The Plextor M3 looks exactly the same as the previous model the M2. The new drive also supports SATA 3 but it's now a lot more affordable, costing just around $1.40 per gigabyte, compared with the $1.80 of the previous model.
The only explanation for this is that it's also now slightly slower than the M2 in my testing, though still very fast, performing on par with many other recent SATA 3-based SSDs. That said, it offers a great boost to any computer that moving to a SSD from a regular hard drive.
If you have a computer that's using a hard drive as the boot drive, the Plextor M3 makes a good replacement.
Design and features
|Drive type||Internal drive|
|Connector options||SATA 3 (6Gbps), SATA 2, SATA|
|Available capacities||128GB, 256GB,|
|Product dimensions||9.5-mm thick, 2.5-inch standard|
|Capacity of test unit||256GB|
|OSes supported||Windows, Mac, Linux|
Like the M2 and some other SSDS, such as the SanDisk Ultra, the new Plextor M3 comes in an aluminum case, giving it an expensive look and a sturdy feel.
Unlike the recently reviewed Intel 520 series that's just 7mm thick and can fit in ultrabooks, the M3 is 9.5mm thick. This means it can only fit in standard laptops. The drive also comes with a drive bay adapter so it can replace a standard 3.5-inch desktop hard drive.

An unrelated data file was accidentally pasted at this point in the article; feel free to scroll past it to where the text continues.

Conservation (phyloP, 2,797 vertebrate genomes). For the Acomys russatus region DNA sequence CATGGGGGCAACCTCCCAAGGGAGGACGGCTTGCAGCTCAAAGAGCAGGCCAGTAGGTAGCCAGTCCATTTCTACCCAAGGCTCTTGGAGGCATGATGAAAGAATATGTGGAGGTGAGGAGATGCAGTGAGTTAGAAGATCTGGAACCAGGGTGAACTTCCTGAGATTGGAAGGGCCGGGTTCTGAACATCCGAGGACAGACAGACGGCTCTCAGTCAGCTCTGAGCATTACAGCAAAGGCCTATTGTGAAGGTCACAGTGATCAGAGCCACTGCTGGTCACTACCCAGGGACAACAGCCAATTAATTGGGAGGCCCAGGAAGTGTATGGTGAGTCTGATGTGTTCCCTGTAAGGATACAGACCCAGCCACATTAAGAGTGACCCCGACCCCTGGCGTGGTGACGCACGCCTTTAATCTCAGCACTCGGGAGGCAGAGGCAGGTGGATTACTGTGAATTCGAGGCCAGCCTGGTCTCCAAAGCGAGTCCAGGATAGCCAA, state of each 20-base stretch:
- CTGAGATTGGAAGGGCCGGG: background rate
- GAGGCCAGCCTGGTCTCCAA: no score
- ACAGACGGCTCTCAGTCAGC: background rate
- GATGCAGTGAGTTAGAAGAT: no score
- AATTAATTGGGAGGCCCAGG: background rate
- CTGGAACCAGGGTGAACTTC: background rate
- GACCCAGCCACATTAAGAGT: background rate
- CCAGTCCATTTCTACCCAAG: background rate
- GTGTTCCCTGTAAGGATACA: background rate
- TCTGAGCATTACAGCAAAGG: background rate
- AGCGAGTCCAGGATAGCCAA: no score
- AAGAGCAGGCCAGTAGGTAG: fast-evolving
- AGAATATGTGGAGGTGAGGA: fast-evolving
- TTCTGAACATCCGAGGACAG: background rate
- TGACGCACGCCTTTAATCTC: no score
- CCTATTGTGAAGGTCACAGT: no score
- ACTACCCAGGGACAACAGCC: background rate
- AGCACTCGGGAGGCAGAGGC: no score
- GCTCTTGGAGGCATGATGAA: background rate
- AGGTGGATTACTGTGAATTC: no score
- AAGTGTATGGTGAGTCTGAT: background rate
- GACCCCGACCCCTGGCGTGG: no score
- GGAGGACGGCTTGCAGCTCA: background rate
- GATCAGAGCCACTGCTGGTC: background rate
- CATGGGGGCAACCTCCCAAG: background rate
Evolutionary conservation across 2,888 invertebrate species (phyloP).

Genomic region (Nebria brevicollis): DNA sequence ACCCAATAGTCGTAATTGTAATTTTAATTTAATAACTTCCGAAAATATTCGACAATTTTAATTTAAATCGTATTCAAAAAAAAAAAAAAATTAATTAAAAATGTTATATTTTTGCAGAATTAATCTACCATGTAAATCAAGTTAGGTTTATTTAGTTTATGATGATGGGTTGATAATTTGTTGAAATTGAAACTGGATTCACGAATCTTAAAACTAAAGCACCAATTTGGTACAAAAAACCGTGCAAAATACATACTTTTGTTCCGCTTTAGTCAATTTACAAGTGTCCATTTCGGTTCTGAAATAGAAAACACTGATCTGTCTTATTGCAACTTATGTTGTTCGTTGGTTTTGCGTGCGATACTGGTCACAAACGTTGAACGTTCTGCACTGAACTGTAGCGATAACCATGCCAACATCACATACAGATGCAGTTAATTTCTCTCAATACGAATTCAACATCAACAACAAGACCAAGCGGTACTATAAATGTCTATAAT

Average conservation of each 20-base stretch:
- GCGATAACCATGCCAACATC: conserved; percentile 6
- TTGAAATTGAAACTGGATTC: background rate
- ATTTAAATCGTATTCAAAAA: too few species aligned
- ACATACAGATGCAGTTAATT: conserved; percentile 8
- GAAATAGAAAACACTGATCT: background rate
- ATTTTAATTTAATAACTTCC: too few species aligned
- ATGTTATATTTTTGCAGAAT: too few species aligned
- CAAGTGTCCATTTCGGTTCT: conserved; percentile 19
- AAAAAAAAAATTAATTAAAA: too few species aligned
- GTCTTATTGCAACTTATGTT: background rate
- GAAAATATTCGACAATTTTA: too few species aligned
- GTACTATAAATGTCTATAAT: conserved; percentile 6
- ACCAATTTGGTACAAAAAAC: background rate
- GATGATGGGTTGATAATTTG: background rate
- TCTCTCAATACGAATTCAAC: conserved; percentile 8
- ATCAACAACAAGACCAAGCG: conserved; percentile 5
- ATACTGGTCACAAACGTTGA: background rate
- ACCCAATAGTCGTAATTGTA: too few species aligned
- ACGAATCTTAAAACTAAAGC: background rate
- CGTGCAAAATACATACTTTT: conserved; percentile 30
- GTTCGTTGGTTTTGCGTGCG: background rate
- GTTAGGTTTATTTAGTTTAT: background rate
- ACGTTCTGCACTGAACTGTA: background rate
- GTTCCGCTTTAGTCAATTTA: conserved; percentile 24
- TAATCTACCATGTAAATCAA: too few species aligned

In my trials, the Plextor M3 worked with all of the SATA standards, including SATA 3 (6Gbps), SATA 2 (3Gbps), and SATA (1.5Gbps). You will want to use it with a computer that supports at least SATA 2, which most computers do, or SATA 3 if you want to get the most out of its performance, however.
The Plextor M3 is powered by a Marvell 88SS9174 controller, which supports the TRIM command, features Global Wear Leveling, and has a mean time between failures (MTBF) of 1.5 million hours. The drive doesn't have overprovisioning, in which part of its storage space is dedicated to the controller. This explains why it offers a full 256GB (or 128GB) instead of 240GB like drives that have overprovisioning.